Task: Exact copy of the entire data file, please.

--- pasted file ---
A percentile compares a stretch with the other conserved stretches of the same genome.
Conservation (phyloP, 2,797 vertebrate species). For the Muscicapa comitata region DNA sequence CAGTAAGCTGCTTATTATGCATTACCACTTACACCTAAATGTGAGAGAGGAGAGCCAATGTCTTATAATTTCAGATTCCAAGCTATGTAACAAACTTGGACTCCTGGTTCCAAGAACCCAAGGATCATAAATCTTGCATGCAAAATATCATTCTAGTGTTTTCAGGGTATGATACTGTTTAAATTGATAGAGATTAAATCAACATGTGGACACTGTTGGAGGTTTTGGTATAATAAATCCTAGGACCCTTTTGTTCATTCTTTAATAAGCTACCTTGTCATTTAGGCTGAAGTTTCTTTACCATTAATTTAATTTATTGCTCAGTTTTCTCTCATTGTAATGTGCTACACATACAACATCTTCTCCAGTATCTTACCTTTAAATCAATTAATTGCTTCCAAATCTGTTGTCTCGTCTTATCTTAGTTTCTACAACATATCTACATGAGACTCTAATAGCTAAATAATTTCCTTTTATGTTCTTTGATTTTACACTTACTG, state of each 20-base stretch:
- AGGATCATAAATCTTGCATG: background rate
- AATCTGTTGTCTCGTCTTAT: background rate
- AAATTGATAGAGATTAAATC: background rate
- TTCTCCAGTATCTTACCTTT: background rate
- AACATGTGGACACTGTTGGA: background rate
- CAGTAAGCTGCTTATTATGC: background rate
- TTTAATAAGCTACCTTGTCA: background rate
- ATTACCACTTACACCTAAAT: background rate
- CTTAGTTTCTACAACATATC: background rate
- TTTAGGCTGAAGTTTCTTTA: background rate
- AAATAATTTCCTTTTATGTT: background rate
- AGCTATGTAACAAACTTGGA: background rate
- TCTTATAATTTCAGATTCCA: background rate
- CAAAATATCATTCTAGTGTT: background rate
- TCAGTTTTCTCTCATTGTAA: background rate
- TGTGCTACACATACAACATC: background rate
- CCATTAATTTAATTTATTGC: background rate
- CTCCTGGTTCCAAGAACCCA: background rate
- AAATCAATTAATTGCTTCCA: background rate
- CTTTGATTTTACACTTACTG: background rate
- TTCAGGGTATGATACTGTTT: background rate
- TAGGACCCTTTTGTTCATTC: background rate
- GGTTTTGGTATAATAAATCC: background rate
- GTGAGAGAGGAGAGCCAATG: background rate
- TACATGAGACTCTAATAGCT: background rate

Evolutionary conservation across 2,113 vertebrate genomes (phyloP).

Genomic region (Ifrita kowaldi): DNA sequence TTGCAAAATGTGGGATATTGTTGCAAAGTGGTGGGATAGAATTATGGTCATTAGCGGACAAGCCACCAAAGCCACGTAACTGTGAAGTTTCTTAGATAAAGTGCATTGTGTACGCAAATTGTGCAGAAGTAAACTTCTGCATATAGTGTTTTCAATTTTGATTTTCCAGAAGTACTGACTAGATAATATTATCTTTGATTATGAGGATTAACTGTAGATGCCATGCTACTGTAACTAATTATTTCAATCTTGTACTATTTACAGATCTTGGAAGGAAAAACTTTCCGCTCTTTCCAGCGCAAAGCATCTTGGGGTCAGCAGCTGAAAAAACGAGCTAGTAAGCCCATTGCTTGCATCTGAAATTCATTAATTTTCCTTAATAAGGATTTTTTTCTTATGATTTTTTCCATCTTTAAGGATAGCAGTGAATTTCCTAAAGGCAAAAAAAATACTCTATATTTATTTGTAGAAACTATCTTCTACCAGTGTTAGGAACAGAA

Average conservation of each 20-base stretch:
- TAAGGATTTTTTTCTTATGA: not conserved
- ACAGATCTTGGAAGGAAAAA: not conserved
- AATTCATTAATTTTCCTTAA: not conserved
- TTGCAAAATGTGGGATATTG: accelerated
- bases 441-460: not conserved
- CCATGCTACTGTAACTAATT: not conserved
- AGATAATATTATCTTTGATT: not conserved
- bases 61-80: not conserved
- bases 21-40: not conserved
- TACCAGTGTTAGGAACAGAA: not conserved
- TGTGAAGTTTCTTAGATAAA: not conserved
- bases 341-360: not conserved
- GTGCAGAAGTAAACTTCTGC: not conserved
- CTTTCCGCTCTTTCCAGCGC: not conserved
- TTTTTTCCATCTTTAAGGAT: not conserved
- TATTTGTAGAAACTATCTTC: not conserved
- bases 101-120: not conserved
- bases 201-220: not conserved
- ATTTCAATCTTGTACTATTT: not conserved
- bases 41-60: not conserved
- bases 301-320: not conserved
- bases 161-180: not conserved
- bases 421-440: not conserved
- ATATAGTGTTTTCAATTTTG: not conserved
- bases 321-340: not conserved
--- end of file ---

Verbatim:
A percentile compares a stretch with the other conserved stretches of the same genome.
Conservation (phyloP, 2,797 vertebrate species). For the Muscicapa comitata region DNA sequence CAGTAAGCTGCTTATTATGCATTACCACTTACACCTAAATGTGAGAGAGGAGAGCCAATGTCTTATAATTTCAGATTCCAAGCTATGTAACAAACTTGGACTCCTGGTTCCAAGAACCCAAGGATCATAAATCTTGCATGCAAAATATCATTCTAGTGTTTTCAGGGTATGATACTGTTTAAATTGATAGAGATTAAATCAACATGTGGACACTGTTGGAGGTTTTGGTATAATAAATCCTAGGACCCTTTTGTTCATTCTTTAATAAGCTACCTTGTCATTTAGGCTGAAGTTTCTTTACCATTAATTTAATTTATTGCTCAGTTTTCTCTCATTGTAATGTGCTACACATACAACATCTTCTCCAGTATCTTACCTTTAAATCAATTAATTGCTTCCAAATCTGTTGTCTCGTCTTATCTTAGTTTCTACAACATATCTACATGAGACTCTAATAGCTAAATAATTTCCTTTTATGTTCTTTGATTTTACACTTACTG, state of each 20-base stretch:
- AGGATCATAAATCTTGCATG: background rate
- AATCTGTTGTCTCGTCTTAT: background rate
- AAATTGATAGAGATTAAATC: background rate
- TTCTCCAGTATCTTACCTTT: background rate
- AACATGTGGACACTGTTGGA: background rate
- CAGTAAGCTGCTTATTATGC: background rate
- TTTAATAAGCTACCTTGTCA: background rate
- ATTACCACTTACACCTAAAT: background rate
- CTTAGTTTCTACAACATATC: background rate
- TTTAGGCTGAAGTTTCTTTA: background rate
- AAATAATTTCCTTTTATGTT: background rate
- AGCTATGTAACAAACTTGGA: background rate
- TCTTATAATTTCAGATTCCA: background rate
- CAAAATATCATTCTAGTGTT: background rate
- TCAGTTTTCTCTCATTGTAA: background rate
- TGTGCTACACATACAACATC: background rate
- CCATTAATTTAATTTATTGC: background rate
- CTCCTGGTTCCAAGAACCCA: background rate
- AAATCAATTAATTGCTTCCA: background rate
- CTTTGATTTTACACTTACTG: background rate
- TTCAGGGTATGATACTGTTT: background rate
- TAGGACCCTTTTGTTCATTC: background rate
- GGTTTTGGTATAATAAATCC: background rate
- GTGAGAGAGGAGAGCCAATG: background rate
- TACATGAGACTCTAATAGCT: background rate

Evolutionary conservation across 2,113 vertebrate genomes (phyloP).

Genomic region (Ifrita kowaldi): DNA sequence TTGCAAAATGTGGGATATTGTTGCAAAGTGGTGGGATAGAATTATGGTCATTAGCGGACAAGCCACCAAAGCCACGTAACTGTGAAGTTTCTTAGATAAAGTGCATTGTGTACGCAAATTGTGCAGAAGTAAACTTCTGCATATAGTGTTTTCAATTTTGATTTTCCAGAAGTACTGACTAGATAATATTATCTTTGATTATGAGGATTAACTGTAGATGCCATGCTACTGTAACTAATTATTTCAATCTTGTACTATTTACAGATCTTGGAAGGAAAAACTTTCCGCTCTTTCCAGCGCAAAGCATCTTGGGGTCAGCAGCTGAAAAAACGAGCTAGTAAGCCCATTGCTTGCATCTGAAATTCATTAATTTTCCTTAATAAGGATTTTTTTCTTATGATTTTTTCCATCTTTAAGGATAGCAGTGAATTTCCTAAAGGCAAAAAAAATACTCTATATTTATTTGTAGAAACTATCTTCTACCAGTGTTAGGAACAGAA

Average conservation of each 20-base stretch:
- TAAGGATTTTTTTCTTATGA: not conserved
- ACAGATCTTGGAAGGAAAAA: not conserved
- AATTCATTAATTTTCCTTAA: not conserved
- TTGCAAAATGTGGGATATTG: accelerated
- bases 441-460: not conserved
- CCATGCTACTGTAACTAATT: not conserved
- AGATAATATTATCTTTGATT: not conserved
- bases 61-80: not conserved
- bases 21-40: not conserved
- TACCAGTGTTAGGAACAGAA: not conserved
- TGTGAAGTTTCTTAGATAAA: not conserved
- bases 341-360: not conserved
- GTGCAGAAGTAAACTTCTGC: not conserved
- CTTTCCGCTCTTTCCAGCGC: not conserved
- TTTTTTCCATCTTTAAGGAT: not conserved
- TATTTGTAGAAACTATCTTC: not conserved
- bases 101-120: not conserved
- bases 201-220: not conserved
- ATTTCAATCTTGTACTATTT: not conserved
- bases 41-60: not conserved
- bases 301-320: not conserved
- bases 161-180: not conserved
- bases 421-440: not conserved
- ATATAGTGTTTTCAATTTTG: not conserved
- bases 321-340: not conserved